The decline of webpages

Plus: Time CEO Jessica Sibley on six months in

I’m going to be annoying with the Cannes reminders, but we have a lot going on that week. It’s a nice step for building The Rebooting into “more than just a newsletter” (and podcast). There’s now a landing page with the various activities we have planned, including The New Attention Economy event with Kerv, a cocktail party at the Kerv Cafe, a live cocktails and conversation podcast at the Dotdash Meredith Villa with CEO Neil Vogel, and a publishing leaders dinner we’re doing at this amazing place in the hills above Cannes.

Thanks to much to Michelle Fernandez, who has led the way in making this a reality, Mike Shields from Next in Media for helping collaborating on content, and to Kerv, Sovrn and Dotdash Meredith for their partnership. (We are still open to partnerships; get in touch.) Now we just have to figure out how to get a massive inflatable astronaut through French customs.

The decline and fall of the webpage

The webpage has long been the atomic unit of the internet. For publishers, the webpage was the starting point of what they made, even as user patterns shifted to make the homepage less important, the side doors of search and social distribution funneled ultimately to the page. It was on the page that publishers made most of their money.

The webpage is long out of date. Web 2.0 saw an influx of use of Ajax and other tech to gussy up webpages to make them less static and more dynamic. An unfortunate phase kicked off by Snowfall saw publishers try to make webpages more “immersive” and clunky and unintuitive. The distributed media craze saw publishers try to skip the page to go find audiences on platforms, or “fish where the fish are,” as executives loved to say.

For all its shortcomings, the page has been good to publishers, a reliable workhorse that provided a palette that allowed for the several forms of monetization, perhaps too many judging from how the user experience on many sites has gone.

As Google eliminated all credible competition, search became a mostly reliable distribution channel. The bargain was always for publishers to play by Google’s rules, then make money from ads that very often ran through Google’s ad stack and let them wet their beak. It was a roundabout way of paying tribute to the king. Nobody likes taxes, but if someone controls the distribution, you pay up.

That’s breaking. Google’s demo of its new AI-fueled search engine heralds a new phase of search that will throw the page’s central role in publishing strategies into question. For all its innovation, the search experience isn’t all that radically different from the “10 blue links” of the early 2000s. We are still scrolling through a bunch of links, clicking, hitting the back button, repeating. ChatGPT, and Microsoft’s moves to integrate AI into Bing, is forcing Google to dance, and publishers are left in the lurch.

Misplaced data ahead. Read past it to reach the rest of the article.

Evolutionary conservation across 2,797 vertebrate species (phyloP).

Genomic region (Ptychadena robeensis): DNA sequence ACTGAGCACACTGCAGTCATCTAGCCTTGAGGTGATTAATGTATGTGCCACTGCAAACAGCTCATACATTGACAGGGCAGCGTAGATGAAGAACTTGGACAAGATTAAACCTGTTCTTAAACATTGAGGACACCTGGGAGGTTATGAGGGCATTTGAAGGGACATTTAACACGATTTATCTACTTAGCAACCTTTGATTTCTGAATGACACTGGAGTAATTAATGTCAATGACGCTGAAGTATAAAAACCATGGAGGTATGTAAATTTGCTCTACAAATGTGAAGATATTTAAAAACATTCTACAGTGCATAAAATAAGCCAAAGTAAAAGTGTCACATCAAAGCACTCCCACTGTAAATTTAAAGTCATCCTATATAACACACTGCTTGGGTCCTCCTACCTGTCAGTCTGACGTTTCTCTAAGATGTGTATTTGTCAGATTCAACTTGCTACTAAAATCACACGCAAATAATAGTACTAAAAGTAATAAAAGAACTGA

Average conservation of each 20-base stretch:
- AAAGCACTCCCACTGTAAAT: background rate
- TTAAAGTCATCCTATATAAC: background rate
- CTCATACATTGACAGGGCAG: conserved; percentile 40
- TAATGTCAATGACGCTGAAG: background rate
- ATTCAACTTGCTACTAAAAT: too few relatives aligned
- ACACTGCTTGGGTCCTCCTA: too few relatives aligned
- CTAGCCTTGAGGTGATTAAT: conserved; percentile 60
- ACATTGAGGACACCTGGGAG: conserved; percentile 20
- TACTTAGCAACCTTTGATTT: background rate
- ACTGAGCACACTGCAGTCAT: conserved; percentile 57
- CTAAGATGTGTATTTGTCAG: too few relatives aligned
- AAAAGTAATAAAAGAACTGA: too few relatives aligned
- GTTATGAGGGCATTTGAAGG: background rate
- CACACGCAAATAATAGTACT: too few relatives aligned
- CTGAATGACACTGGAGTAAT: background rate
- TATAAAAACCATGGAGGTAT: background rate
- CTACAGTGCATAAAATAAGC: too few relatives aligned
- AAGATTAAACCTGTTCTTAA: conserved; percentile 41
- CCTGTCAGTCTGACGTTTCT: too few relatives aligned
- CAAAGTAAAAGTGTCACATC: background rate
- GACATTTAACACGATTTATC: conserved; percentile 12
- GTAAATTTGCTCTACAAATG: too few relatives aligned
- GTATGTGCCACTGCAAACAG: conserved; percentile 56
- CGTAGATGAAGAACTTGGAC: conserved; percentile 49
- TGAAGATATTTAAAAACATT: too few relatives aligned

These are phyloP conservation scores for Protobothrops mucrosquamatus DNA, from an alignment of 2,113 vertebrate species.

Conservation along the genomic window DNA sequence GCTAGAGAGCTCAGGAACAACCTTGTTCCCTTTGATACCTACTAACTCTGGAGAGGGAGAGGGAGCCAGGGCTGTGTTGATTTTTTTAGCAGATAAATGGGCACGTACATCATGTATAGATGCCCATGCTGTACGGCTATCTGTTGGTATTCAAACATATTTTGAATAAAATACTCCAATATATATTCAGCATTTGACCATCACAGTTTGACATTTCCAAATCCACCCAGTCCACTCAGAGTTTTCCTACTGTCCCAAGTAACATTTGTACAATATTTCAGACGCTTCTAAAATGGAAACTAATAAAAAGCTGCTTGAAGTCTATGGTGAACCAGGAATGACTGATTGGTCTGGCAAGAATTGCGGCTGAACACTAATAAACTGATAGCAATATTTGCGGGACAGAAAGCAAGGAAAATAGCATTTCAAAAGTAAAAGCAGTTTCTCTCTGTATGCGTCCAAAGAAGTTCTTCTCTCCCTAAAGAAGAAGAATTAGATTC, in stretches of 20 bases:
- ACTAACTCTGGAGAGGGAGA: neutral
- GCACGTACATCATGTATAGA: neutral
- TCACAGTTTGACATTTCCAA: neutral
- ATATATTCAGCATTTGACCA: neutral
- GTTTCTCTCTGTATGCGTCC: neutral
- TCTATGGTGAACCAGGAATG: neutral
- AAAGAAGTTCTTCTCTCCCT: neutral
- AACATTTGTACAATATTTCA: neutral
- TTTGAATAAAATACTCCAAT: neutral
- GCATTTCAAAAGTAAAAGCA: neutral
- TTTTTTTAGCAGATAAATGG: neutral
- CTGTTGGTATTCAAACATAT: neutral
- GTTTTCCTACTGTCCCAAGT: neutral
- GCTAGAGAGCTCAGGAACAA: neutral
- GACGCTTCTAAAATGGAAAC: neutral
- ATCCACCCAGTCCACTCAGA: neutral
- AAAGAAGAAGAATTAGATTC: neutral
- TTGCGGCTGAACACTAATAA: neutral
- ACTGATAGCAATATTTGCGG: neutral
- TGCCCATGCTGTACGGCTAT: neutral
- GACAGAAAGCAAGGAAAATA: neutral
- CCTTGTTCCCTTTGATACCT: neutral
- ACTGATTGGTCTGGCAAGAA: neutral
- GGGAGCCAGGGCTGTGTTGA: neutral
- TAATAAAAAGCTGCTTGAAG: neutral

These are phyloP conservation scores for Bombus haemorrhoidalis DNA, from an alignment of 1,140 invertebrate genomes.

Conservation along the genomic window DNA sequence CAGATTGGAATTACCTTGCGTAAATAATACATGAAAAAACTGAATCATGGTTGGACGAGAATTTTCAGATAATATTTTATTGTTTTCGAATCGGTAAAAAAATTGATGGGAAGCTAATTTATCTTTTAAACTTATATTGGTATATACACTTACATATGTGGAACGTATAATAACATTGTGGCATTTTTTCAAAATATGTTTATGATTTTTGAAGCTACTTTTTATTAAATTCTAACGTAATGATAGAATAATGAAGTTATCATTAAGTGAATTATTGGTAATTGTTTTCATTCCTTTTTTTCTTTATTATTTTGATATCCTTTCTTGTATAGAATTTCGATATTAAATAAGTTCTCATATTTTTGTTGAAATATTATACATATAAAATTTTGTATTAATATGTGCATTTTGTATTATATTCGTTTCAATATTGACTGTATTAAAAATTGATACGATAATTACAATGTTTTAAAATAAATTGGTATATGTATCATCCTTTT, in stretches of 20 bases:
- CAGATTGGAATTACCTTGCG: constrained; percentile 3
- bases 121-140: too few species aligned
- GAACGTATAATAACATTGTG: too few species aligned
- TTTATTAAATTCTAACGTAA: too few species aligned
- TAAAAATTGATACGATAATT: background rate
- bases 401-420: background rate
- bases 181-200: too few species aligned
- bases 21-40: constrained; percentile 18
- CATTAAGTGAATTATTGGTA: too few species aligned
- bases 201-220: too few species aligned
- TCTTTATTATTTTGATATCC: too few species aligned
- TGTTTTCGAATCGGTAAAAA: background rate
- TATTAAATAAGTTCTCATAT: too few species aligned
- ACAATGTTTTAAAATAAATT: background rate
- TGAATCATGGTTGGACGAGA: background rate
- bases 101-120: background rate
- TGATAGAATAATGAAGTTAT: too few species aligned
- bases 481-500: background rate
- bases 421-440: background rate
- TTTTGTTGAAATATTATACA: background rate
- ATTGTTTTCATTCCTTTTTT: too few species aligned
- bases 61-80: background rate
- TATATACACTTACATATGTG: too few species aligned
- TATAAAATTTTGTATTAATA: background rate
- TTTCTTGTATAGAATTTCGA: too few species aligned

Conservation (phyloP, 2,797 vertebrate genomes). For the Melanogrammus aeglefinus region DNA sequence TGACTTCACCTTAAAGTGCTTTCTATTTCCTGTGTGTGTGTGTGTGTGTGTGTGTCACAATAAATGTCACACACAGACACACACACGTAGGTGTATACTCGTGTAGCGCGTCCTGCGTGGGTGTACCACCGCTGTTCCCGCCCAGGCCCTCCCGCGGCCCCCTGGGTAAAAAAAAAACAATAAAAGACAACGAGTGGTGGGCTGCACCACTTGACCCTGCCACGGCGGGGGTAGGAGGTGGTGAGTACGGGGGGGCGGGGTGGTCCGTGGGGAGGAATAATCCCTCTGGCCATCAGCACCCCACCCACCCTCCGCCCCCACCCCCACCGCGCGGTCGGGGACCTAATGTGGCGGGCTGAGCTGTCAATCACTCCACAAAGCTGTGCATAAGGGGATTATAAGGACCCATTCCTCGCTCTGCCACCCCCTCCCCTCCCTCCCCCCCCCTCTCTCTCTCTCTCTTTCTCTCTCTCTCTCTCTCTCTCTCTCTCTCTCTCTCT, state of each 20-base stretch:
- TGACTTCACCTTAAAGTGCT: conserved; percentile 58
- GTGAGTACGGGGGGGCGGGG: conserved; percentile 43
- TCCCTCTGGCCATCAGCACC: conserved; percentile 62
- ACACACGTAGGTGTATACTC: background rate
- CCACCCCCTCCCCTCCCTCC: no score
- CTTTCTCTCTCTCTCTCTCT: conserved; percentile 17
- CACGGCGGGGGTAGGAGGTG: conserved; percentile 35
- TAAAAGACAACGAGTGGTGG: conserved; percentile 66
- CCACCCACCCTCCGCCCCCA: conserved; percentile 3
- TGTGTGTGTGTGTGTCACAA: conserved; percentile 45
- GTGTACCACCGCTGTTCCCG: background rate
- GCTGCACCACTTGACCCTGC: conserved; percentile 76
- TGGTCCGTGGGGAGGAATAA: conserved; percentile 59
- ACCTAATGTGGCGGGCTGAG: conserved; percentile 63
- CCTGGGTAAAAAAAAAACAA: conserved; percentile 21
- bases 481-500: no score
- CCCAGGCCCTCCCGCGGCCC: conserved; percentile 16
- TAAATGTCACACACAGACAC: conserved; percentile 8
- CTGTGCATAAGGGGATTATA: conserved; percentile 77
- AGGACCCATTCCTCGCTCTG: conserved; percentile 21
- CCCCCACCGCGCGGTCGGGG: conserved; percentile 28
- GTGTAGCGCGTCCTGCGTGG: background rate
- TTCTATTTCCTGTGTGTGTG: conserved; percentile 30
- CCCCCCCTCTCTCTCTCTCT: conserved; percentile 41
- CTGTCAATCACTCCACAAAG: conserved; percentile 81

Some of the issue is simply real estate. Search has not been a zero-sum game. There are clear winners, but being on page 2 would still notch some good traffic. Publishers could always find pockets where they could compete. Many publishers see up to half of their traffic coming from search. Search has long been a reliable hustle, dating back to “What time does the Super Bowl start” optimizations.

From Google’s demos, what’s clear is less traffic will go to publishers. The move from links to “citations” should scare publishers, and the visitors that do arrive at publisher sites will expect different, more dynamic experiences than the current static pages cluttered with overlapping display ads, autoplay videos, pleas to sign up for newsletters, register, subscribe and allow desktop notifications.

I know there’s probably a moratorium on quoting Jonah Peretti as an oracle of media, but this part of BuzzFeed’s recent inventor day strikes me as sensible:

Over the next few years, generative AI will replace the majority of static content, and audiences will begin to expect all content to be curated and dynamic with embedded intelligence. AI will lead to new formats that are more gamified, more personalized, and more interactive.

The webpage will not go away, of course, but it stands to reason that it too will undergo a radical change, and secular decline in importance, as search enters a new phase. More publishers will seek to center their strategies on safer grounds in audio, video, events and direct delivery vehicles like email. More publishers will become content providers to platforms. The middle will suffer as the long tail becomes the infinite tail.

For more on the future of pages, check out this week’s episode of People vs Algorithms, where we also discuss Google’s brand risk from AI hallucinations and more.

The State of Commerce Content 2023

As we near H2 (yes, June is two weeks away), now is the time to reflect. Use’s new research to discover:

  • How commerce content revenue will grow this year
  • Which forms of content continue to prove successful
  • The challenges publishers continue to face + how they can be addressed

“In the media business, change is the only constant”

Last week, I was in Chicago to attend the Omeda OX6 conference, where I recorded a live version of The Rebooting Show podcast. Jessica Sibley, CEO of Time, joined me to discuss her first six months at the century-old brand. Among the issues we discussed:

  • The benefits of being a “legacy” brand
  • The importance of a brand clearly standing for something
  • Why taking down a paywall was right for Time’s strategy
  • How Time is building a diversified business strategy
  • Why commerce content needs to sit alongside the newsroom, not in it
  • Why she believes in an in-office culture

Check out the full discussion. Thank you to Omeda for the support – and a great event.

Get in touch if you want to discuss sponsorship options to have a conversation with over 16,300 publishing professionals. My email is